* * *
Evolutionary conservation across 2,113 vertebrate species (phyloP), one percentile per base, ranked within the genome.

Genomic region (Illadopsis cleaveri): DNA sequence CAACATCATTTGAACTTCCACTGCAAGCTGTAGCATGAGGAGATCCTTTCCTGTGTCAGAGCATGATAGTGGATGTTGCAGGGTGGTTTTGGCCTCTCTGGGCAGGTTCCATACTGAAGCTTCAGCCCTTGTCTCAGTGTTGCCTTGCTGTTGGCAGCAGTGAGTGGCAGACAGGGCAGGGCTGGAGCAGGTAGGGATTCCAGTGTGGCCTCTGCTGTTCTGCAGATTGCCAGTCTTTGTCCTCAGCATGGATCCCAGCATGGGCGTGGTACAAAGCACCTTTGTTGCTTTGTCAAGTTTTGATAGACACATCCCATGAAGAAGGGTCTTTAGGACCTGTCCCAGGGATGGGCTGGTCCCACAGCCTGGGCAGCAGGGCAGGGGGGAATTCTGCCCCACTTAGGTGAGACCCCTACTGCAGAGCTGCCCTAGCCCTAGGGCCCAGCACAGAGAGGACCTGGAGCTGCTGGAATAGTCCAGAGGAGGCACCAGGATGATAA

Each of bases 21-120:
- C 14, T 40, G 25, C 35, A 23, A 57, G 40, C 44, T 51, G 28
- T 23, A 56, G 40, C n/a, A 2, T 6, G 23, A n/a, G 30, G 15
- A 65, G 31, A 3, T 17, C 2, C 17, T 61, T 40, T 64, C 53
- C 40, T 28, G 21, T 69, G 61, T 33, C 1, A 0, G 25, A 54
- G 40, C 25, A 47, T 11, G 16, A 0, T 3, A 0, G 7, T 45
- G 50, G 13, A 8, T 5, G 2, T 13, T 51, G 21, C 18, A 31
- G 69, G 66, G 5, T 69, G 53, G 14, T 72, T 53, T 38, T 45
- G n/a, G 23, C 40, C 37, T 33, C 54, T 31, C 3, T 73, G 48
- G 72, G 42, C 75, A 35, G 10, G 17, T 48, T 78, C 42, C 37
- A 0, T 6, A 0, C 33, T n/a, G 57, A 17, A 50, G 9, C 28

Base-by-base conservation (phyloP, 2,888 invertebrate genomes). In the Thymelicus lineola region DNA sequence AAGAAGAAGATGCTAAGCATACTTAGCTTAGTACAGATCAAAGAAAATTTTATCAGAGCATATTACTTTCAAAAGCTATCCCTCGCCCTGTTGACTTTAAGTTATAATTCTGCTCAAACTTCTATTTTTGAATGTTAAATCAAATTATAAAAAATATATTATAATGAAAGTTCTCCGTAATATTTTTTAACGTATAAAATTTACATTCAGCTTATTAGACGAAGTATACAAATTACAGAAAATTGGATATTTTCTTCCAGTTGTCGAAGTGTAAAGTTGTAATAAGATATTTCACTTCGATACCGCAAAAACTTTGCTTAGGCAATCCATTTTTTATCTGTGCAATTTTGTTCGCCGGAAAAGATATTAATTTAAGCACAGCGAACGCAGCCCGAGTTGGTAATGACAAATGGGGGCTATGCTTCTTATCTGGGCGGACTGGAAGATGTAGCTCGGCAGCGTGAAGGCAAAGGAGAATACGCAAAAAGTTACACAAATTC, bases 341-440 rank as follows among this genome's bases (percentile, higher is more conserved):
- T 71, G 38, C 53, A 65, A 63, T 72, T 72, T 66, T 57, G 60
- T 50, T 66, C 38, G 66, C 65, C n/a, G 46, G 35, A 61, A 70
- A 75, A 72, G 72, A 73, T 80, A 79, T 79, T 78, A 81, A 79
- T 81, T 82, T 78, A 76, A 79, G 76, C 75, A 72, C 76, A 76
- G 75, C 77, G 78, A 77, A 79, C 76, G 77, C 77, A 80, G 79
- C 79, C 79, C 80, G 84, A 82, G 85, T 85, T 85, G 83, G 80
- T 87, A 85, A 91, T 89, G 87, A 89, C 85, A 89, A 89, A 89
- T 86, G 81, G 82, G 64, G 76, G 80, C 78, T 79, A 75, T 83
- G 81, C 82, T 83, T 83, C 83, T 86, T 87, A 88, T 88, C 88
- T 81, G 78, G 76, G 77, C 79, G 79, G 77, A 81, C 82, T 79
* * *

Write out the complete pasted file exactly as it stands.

Evolutionary conservation across 2,113 vertebrate species (phyloP), one percentile per base, ranked within the genome.

Genomic region (Illadopsis cleaveri): DNA sequence CAACATCATTTGAACTTCCACTGCAAGCTGTAGCATGAGGAGATCCTTTCCTGTGTCAGAGCATGATAGTGGATGTTGCAGGGTGGTTTTGGCCTCTCTGGGCAGGTTCCATACTGAAGCTTCAGCCCTTGTCTCAGTGTTGCCTTGCTGTTGGCAGCAGTGAGTGGCAGACAGGGCAGGGCTGGAGCAGGTAGGGATTCCAGTGTGGCCTCTGCTGTTCTGCAGATTGCCAGTCTTTGTCCTCAGCATGGATCCCAGCATGGGCGTGGTACAAAGCACCTTTGTTGCTTTGTCAAGTTTTGATAGACACATCCCATGAAGAAGGGTCTTTAGGACCTGTCCCAGGGATGGGCTGGTCCCACAGCCTGGGCAGCAGGGCAGGGGGGAATTCTGCCCCACTTAGGTGAGACCCCTACTGCAGAGCTGCCCTAGCCCTAGGGCCCAGCACAGAGAGGACCTGGAGCTGCTGGAATAGTCCAGAGGAGGCACCAGGATGATAA

Each of bases 21-120:
- C 14, T 40, G 25, C 35, A 23, A 57, G 40, C 44, T 51, G 28
- T 23, A 56, G 40, C n/a, A 2, T 6, G 23, A n/a, G 30, G 15
- A 65, G 31, A 3, T 17, C 2, C 17, T 61, T 40, T 64, C 53
- C 40, T 28, G 21, T 69, G 61, T 33, C 1, A 0, G 25, A 54
- G 40, C 25, A 47, T 11, G 16, A 0, T 3, A 0, G 7, T 45
- G 50, G 13, A 8, T 5, G 2, T 13, T 51, G 21, C 18, A 31
- G 69, G 66, G 5, T 69, G 53, G 14, T 72, T 53, T 38, T 45
- G n/a, G 23, C 40, C 37, T 33, C 54, T 31, C 3, T 73, G 48
- G 72, G 42, C 75, A 35, G 10, G 17, T 48, T 78, C 42, C 37
- A 0, T 6, A 0, C 33, T n/a, G 57, A 17, A 50, G 9, C 28

Base-by-base conservation (phyloP, 2,888 invertebrate genomes). In the Thymelicus lineola region DNA sequence AAGAAGAAGATGCTAAGCATACTTAGCTTAGTACAGATCAAAGAAAATTTTATCAGAGCATATTACTTTCAAAAGCTATCCCTCGCCCTGTTGACTTTAAGTTATAATTCTGCTCAAACTTCTATTTTTGAATGTTAAATCAAATTATAAAAAATATATTATAATGAAAGTTCTCCGTAATATTTTTTAACGTATAAAATTTACATTCAGCTTATTAGACGAAGTATACAAATTACAGAAAATTGGATATTTTCTTCCAGTTGTCGAAGTGTAAAGTTGTAATAAGATATTTCACTTCGATACCGCAAAAACTTTGCTTAGGCAATCCATTTTTTATCTGTGCAATTTTGTTCGCCGGAAAAGATATTAATTTAAGCACAGCGAACGCAGCCCGAGTTGGTAATGACAAATGGGGGCTATGCTTCTTATCTGGGCGGACTGGAAGATGTAGCTCGGCAGCGTGAAGGCAAAGGAGAATACGCAAAAAGTTACACAAATTC, bases 341-440 rank as follows among this genome's bases (percentile, higher is more conserved):
- T 71, G 38, C 53, A 65, A 63, T 72, T 72, T 66, T 57, G 60
- T 50, T 66, C 38, G 66, C 65, C n/a, G 46, G 35, A 61, A 70
- A 75, A 72, G 72, A 73, T 80, A 79, T 79, T 78, A 81, A 79
- T 81, T 82, T 78, A 76, A 79, G 76, C 75, A 72, C 76, A 76
- G 75, C 77, G 78, A 77, A 79, C 76, G 77, C 77, A 80, G 79
- C 79, C 79, C 80, G 84, A 82, G 85, T 85, T 85, G 83, G 80
- T 87, A 85, A 91, T 89, G 87, A 89, C 85, A 89, A 89, A 89
- T 86, G 81, G 82, G 64, G 76, G 80, C 78, T 79, A 75, T 83
- G 81, C 82, T 83, T 83, C 83, T 86, T 87, A 88, T 88, C 88
- T 81, G 78, G 76, G 77, C 79, G 79, G 77, A 81, C 82, T 79